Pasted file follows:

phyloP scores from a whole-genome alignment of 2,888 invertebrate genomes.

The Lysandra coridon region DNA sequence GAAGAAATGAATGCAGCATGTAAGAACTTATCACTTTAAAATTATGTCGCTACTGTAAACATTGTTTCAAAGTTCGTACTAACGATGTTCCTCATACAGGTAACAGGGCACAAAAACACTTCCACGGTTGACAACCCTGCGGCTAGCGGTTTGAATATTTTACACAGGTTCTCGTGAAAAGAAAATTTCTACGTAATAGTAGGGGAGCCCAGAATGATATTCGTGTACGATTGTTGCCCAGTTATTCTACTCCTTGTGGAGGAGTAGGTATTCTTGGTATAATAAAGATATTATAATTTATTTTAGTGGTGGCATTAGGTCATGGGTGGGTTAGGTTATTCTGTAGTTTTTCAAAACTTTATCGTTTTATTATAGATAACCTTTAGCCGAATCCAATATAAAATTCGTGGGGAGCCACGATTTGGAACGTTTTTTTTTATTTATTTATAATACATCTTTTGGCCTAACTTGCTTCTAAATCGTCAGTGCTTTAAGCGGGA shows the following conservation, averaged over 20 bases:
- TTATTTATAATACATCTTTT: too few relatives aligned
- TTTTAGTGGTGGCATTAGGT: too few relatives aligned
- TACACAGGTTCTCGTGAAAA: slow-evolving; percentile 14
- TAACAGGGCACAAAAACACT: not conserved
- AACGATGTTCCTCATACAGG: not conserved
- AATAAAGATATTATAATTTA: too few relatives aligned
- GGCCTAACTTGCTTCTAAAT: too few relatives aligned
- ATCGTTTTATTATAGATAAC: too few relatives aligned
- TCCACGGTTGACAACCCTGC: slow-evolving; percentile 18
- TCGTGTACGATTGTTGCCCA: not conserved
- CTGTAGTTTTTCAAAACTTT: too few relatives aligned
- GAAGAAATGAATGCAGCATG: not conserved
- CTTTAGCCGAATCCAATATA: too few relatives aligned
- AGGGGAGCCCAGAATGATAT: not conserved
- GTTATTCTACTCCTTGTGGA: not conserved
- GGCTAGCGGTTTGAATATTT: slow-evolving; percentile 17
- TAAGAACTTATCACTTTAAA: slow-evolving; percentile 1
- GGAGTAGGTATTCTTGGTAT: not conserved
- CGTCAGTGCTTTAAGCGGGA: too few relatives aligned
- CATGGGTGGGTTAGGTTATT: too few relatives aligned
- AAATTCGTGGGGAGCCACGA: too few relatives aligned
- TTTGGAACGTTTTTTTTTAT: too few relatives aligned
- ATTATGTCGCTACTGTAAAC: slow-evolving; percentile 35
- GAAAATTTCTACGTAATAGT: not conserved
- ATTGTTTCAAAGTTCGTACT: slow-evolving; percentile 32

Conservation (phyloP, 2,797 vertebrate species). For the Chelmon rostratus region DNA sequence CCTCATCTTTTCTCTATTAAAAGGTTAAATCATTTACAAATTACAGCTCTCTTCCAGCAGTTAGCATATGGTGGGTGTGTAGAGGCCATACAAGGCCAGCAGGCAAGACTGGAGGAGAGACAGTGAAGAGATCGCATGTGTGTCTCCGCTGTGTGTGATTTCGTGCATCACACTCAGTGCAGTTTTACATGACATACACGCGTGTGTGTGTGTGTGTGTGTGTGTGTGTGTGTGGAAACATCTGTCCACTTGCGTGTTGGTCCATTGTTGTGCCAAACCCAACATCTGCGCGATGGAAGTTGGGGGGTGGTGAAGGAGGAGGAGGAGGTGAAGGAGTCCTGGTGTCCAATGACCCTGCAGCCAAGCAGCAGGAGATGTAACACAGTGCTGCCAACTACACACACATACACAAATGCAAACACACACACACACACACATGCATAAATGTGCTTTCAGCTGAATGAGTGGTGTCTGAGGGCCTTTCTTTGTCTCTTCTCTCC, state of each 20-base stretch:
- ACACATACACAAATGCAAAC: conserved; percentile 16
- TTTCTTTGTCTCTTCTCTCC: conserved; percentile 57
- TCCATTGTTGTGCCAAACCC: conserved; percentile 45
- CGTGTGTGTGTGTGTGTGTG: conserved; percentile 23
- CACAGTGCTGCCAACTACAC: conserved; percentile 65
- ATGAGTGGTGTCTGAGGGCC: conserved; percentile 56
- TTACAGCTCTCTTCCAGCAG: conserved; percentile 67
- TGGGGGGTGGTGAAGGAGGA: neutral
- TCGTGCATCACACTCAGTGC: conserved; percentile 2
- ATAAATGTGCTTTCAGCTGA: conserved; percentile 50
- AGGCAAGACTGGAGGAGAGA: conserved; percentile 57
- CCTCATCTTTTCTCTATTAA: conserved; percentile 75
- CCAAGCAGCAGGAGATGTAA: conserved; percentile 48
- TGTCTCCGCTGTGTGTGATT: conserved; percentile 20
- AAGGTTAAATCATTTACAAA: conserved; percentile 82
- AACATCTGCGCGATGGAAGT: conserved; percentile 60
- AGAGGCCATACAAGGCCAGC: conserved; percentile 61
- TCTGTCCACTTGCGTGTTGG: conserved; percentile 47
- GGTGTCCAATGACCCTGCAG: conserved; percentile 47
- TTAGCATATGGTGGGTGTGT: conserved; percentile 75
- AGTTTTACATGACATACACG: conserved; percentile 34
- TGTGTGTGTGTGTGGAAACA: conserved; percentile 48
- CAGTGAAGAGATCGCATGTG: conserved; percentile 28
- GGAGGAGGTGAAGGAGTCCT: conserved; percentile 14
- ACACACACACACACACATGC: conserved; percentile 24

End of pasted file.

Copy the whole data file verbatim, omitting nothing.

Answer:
phyloP scores from a whole-genome alignment of 2,888 invertebrate genomes.

The Lysandra coridon region DNA sequence GAAGAAATGAATGCAGCATGTAAGAACTTATCACTTTAAAATTATGTCGCTACTGTAAACATTGTTTCAAAGTTCGTACTAACGATGTTCCTCATACAGGTAACAGGGCACAAAAACACTTCCACGGTTGACAACCCTGCGGCTAGCGGTTTGAATATTTTACACAGGTTCTCGTGAAAAGAAAATTTCTACGTAATAGTAGGGGAGCCCAGAATGATATTCGTGTACGATTGTTGCCCAGTTATTCTACTCCTTGTGGAGGAGTAGGTATTCTTGGTATAATAAAGATATTATAATTTATTTTAGTGGTGGCATTAGGTCATGGGTGGGTTAGGTTATTCTGTAGTTTTTCAAAACTTTATCGTTTTATTATAGATAACCTTTAGCCGAATCCAATATAAAATTCGTGGGGAGCCACGATTTGGAACGTTTTTTTTTATTTATTTATAATACATCTTTTGGCCTAACTTGCTTCTAAATCGTCAGTGCTTTAAGCGGGA shows the following conservation, averaged over 20 bases:
- TTATTTATAATACATCTTTT: too few relatives aligned
- TTTTAGTGGTGGCATTAGGT: too few relatives aligned
- TACACAGGTTCTCGTGAAAA: slow-evolving; percentile 14
- TAACAGGGCACAAAAACACT: not conserved
- AACGATGTTCCTCATACAGG: not conserved
- AATAAAGATATTATAATTTA: too few relatives aligned
- GGCCTAACTTGCTTCTAAAT: too few relatives aligned
- ATCGTTTTATTATAGATAAC: too few relatives aligned
- TCCACGGTTGACAACCCTGC: slow-evolving; percentile 18
- TCGTGTACGATTGTTGCCCA: not conserved
- CTGTAGTTTTTCAAAACTTT: too few relatives aligned
- GAAGAAATGAATGCAGCATG: not conserved
- CTTTAGCCGAATCCAATATA: too few relatives aligned
- AGGGGAGCCCAGAATGATAT: not conserved
- GTTATTCTACTCCTTGTGGA: not conserved
- GGCTAGCGGTTTGAATATTT: slow-evolving; percentile 17
- TAAGAACTTATCACTTTAAA: slow-evolving; percentile 1
- GGAGTAGGTATTCTTGGTAT: not conserved
- CGTCAGTGCTTTAAGCGGGA: too few relatives aligned
- CATGGGTGGGTTAGGTTATT: too few relatives aligned
- AAATTCGTGGGGAGCCACGA: too few relatives aligned
- TTTGGAACGTTTTTTTTTAT: too few relatives aligned
- ATTATGTCGCTACTGTAAAC: slow-evolving; percentile 35
- GAAAATTTCTACGTAATAGT: not conserved
- ATTGTTTCAAAGTTCGTACT: slow-evolving; percentile 32

Conservation (phyloP, 2,797 vertebrate species). For the Chelmon rostratus region DNA sequence CCTCATCTTTTCTCTATTAAAAGGTTAAATCATTTACAAATTACAGCTCTCTTCCAGCAGTTAGCATATGGTGGGTGTGTAGAGGCCATACAAGGCCAGCAGGCAAGACTGGAGGAGAGACAGTGAAGAGATCGCATGTGTGTCTCCGCTGTGTGTGATTTCGTGCATCACACTCAGTGCAGTTTTACATGACATACACGCGTGTGTGTGTGTGTGTGTGTGTGTGTGTGTGTGGAAACATCTGTCCACTTGCGTGTTGGTCCATTGTTGTGCCAAACCCAACATCTGCGCGATGGAAGTTGGGGGGTGGTGAAGGAGGAGGAGGAGGTGAAGGAGTCCTGGTGTCCAATGACCCTGCAGCCAAGCAGCAGGAGATGTAACACAGTGCTGCCAACTACACACACATACACAAATGCAAACACACACACACACACACATGCATAAATGTGCTTTCAGCTGAATGAGTGGTGTCTGAGGGCCTTTCTTTGTCTCTTCTCTCC, state of each 20-base stretch:
- ACACATACACAAATGCAAAC: conserved; percentile 16
- TTTCTTTGTCTCTTCTCTCC: conserved; percentile 57
- TCCATTGTTGTGCCAAACCC: conserved; percentile 45
- CGTGTGTGTGTGTGTGTGTG: conserved; percentile 23
- CACAGTGCTGCCAACTACAC: conserved; percentile 65
- ATGAGTGGTGTCTGAGGGCC: conserved; percentile 56
- TTACAGCTCTCTTCCAGCAG: conserved; percentile 67
- TGGGGGGTGGTGAAGGAGGA: neutral
- TCGTGCATCACACTCAGTGC: conserved; percentile 2
- ATAAATGTGCTTTCAGCTGA: conserved; percentile 50
- AGGCAAGACTGGAGGAGAGA: conserved; percentile 57
- CCTCATCTTTTCTCTATTAA: conserved; percentile 75
- CCAAGCAGCAGGAGATGTAA: conserved; percentile 48
- TGTCTCCGCTGTGTGTGATT: conserved; percentile 20
- AAGGTTAAATCATTTACAAA: conserved; percentile 82
- AACATCTGCGCGATGGAAGT: conserved; percentile 60
- AGAGGCCATACAAGGCCAGC: conserved; percentile 61
- TCTGTCCACTTGCGTGTTGG: conserved; percentile 47
- GGTGTCCAATGACCCTGCAG: conserved; percentile 47
- TTAGCATATGGTGGGTGTGT: conserved; percentile 75
- AGTTTTACATGACATACACG: conserved; percentile 34
- TGTGTGTGTGTGTGGAAACA: conserved; percentile 48
- CAGTGAAGAGATCGCATGTG: conserved; percentile 28
- GGAGGAGGTGAAGGAGTCCT: conserved; percentile 14
- ACACACACACACACACATGC: conserved; percentile 24